“With the exception of probably Dallas, everyone is really friendly.” Phil said.

“Really?” I asked, somewhat taken back.

“Yeah, Dallas people are rude.”

There was a lady on the bus that could not control her giggling, she would ask them to say something and then giggle at their response. They also mention that the few people on the street seem to have no interest in helping them with directions. To add to their distaste, Scott can’t figure out where all the 3 million people that supposedly live here actually are.

“Look, [he points outside] there’s no one on the streets there. There’s 3 million people in this city, where are they? They’re nowhere…I think it’s very odd, I think it’s very weird city.”

Scott and Phil haven’t been entirely disappointed, both were quite impressed with Fort Worth, I’m assuming because there very well may have been some real cowboys roaming around. The JFK museum was also a highlight of their stay, but for the most part these two traveling nomads were done with Dallas. Scott and Phil ended up at West End Pub, quite literally by accident.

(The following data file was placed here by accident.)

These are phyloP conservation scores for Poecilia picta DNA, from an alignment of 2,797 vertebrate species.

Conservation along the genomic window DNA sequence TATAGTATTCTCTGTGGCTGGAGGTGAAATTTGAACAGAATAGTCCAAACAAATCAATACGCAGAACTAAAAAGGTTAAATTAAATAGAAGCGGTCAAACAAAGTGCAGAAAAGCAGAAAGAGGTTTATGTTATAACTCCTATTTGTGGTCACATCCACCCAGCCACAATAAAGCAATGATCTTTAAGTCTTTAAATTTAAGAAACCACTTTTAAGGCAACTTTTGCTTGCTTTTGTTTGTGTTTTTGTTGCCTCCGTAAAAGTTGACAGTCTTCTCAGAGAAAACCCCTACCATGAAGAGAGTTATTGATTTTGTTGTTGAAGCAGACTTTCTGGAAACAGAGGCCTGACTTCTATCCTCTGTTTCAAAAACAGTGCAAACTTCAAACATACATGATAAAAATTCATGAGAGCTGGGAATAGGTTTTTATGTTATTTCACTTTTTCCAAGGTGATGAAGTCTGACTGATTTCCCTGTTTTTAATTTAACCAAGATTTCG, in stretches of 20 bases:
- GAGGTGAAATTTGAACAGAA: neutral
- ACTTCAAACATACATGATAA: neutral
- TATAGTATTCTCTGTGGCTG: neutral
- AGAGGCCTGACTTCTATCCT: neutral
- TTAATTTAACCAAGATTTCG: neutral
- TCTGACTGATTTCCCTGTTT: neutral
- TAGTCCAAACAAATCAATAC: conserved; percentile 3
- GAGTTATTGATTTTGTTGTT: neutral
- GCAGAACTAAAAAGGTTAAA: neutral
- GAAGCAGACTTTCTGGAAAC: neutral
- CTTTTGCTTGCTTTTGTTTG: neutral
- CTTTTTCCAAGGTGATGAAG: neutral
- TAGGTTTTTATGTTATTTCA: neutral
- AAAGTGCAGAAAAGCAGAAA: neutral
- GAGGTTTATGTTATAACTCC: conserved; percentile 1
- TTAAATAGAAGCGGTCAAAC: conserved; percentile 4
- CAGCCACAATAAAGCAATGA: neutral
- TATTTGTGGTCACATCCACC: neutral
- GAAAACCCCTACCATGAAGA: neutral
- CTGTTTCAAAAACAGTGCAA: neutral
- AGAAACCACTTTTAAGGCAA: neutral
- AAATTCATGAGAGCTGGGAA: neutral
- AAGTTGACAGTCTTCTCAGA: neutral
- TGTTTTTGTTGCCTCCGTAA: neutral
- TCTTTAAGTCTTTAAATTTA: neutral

“We’re lost, so we can find anything we’re not looking for,” Phil said.

I spent a good portion of our conversation trying to relay some places I thought they might be interested in, but it seems I may have been too late as this is there last night here. Scott is off to Vegas and Phil is heading to Mexico.

“I only wish we had met you sooner.”

Me too, Phil, me too. I can’t help but feeling sorrowful that these two foreigners are leaving thinking of Dallas as a city of rude people with nothing to do. Well, I guess they will always have their memories of “The World’s Largest Hooters.”